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Antique Shows and Crushed Ice

Anyone who knows me understands that I enjoy antique shopping. It's often furniture that most people associate with antiques, and I admit that I am constantly on the lookout for new pieces. But in addition to all of the items you might find to decorate your home, there is an incredible variety of glassware and miscellaneous bar tools to uncover. You won't always find bargain prices, but you can find unique items. My wife and I especially enjoy hitting weekend estate sales and seasonal antique shows, but any shop or showroom of dealers can yield treasures.

So, what does this have to do with ice? In our last Drink Of The Week we poured our cocktail over crushed ice and I mentioned that I crush mine by hand. I thought I would share some of the tools I use for this and hopefully inspire you look for cocktails that will let you do the same. A few weeks ago I was walking through an antique show looking at "primatives" when my wife spotted a turned piece of maple that was just what I needed.

A week or so beforehand, she had given me a Lewis Bag. This simple device is basically a thick, natural canvas bag that is used to make crushed ice. First, you take regular ice cubes and place them inside the bag. Then, lay the bag on your counter or bar, fold over the open end and hold it shut with your hand. Finally, take a blunt instrument (my antique piece of maple) and pound the bag of ice! The more you pound, the finer the crushed particles.

When you think you have reduced the cubes to evenly crushed pieces, stop pounding and open the bag. When you do, you will notice something interesting is going on. The ice is dry. This why I love using the Lewis Bag. The canvas wicks away moisture as you crush the ice. This results in colder ice pieces that are less apt to water down your drink. Use the ice immediately. Remember, crushed ice can quickly cool a drink, but it also melts faster than large chunks.

The Lewis Bag is available from a few online retailers. You can also search for Tag Bag which is how mine is labeled. Or, just make your own using natural (not dyed) soft, thick canvas and the appropriate sewing techniques. It will have to be strong since you'll be pounding through it and you'll obviously need a mallet of some kind. You could look for something similar to the one Chris McMillan used when he made his famous Mint Juleps at the Ritz-Carlton Library Lounge. Or, do what I did, and find the appropriate tool at an antique sale. Some people simply use the handle of their muddler.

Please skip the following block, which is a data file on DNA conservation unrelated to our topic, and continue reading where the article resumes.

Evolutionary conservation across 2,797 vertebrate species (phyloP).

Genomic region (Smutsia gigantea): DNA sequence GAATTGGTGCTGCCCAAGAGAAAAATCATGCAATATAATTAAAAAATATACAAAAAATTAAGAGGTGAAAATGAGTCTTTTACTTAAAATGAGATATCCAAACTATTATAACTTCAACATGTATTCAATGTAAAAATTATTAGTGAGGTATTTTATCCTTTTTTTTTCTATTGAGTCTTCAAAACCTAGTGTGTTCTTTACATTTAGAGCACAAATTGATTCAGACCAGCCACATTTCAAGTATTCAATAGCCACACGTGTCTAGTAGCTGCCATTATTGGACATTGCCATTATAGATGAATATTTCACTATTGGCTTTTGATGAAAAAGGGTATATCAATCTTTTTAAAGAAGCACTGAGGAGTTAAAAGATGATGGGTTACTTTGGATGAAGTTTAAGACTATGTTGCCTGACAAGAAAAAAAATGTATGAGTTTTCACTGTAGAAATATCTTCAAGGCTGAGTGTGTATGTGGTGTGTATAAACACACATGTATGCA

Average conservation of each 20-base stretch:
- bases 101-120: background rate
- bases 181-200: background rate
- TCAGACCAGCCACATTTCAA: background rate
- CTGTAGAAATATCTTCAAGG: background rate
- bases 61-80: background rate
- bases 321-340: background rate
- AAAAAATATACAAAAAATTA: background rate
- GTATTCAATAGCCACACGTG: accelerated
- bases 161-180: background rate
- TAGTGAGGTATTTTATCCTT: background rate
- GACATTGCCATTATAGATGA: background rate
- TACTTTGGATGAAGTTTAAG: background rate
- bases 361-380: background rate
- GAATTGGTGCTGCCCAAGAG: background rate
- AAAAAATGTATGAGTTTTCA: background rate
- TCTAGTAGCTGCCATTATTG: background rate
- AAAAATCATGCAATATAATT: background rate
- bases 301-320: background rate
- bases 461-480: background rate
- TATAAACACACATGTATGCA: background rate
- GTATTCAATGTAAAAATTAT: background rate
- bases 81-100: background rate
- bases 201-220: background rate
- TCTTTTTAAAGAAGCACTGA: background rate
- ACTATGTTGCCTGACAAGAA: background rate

Pounding ice cubes into submission isn't for everyone. Alternatives to this method involve more mechanical techniques. First, there are large capacity ice crushing machines. These are great for parties and situations where you need a lot of ice crushed quickly. You pour cubes into a hopper and flip the switch. An electric motor turns a hidden mechanism and the machine "eats" the ice and delivers a stream of crushed pieces into a collection bin. A good blender might work, but rapid blade action creates friction and heat and that can cause the ice to melt and get stuck around the walls of the pitcher. Another option is the hand-cranked machine. These can be found occasionally at antique shops, but I own the Swing-A-Way Ice Crusher. It has a good-sized hopper, a great suction bottom that really works, and a crank that is easy to turn without banging your knuckles. I like these because they can be used in small spaces almost anywhere (Mai Tais on the pontoon boat, anyone?).

You can get decent cracked ice by rapping a cube in your hand with the back of a bar spoon—but that's not the same thing as crushed. It's hard to get uniform reduction of ice particles without some kind of tool made for the purpose.

I should probably mention that crushed ice isn't appropriate for every cocktail. In fact, it can easily ruin the balance of dilution in many drinks. Knowing when to use crushed ice isn't really a mystery, but the proper use of any ice is important. A cocktail will typically call for crushed in it's recipe when appropriate, and it will be proportioned to take into account the higher dilution rate. Drinks such as the Mai Tai or the Mint Julep are good examples.

Whether it's the perfect cocktail glass, a vintage shaker or an unusual piece of wood, the items you find at an antique sale can surprise you. Sometimes you'll find a much-needed tool and other times you'll come home home with deco bar products of yesteryear. Let me know if you find anything. . . cool.

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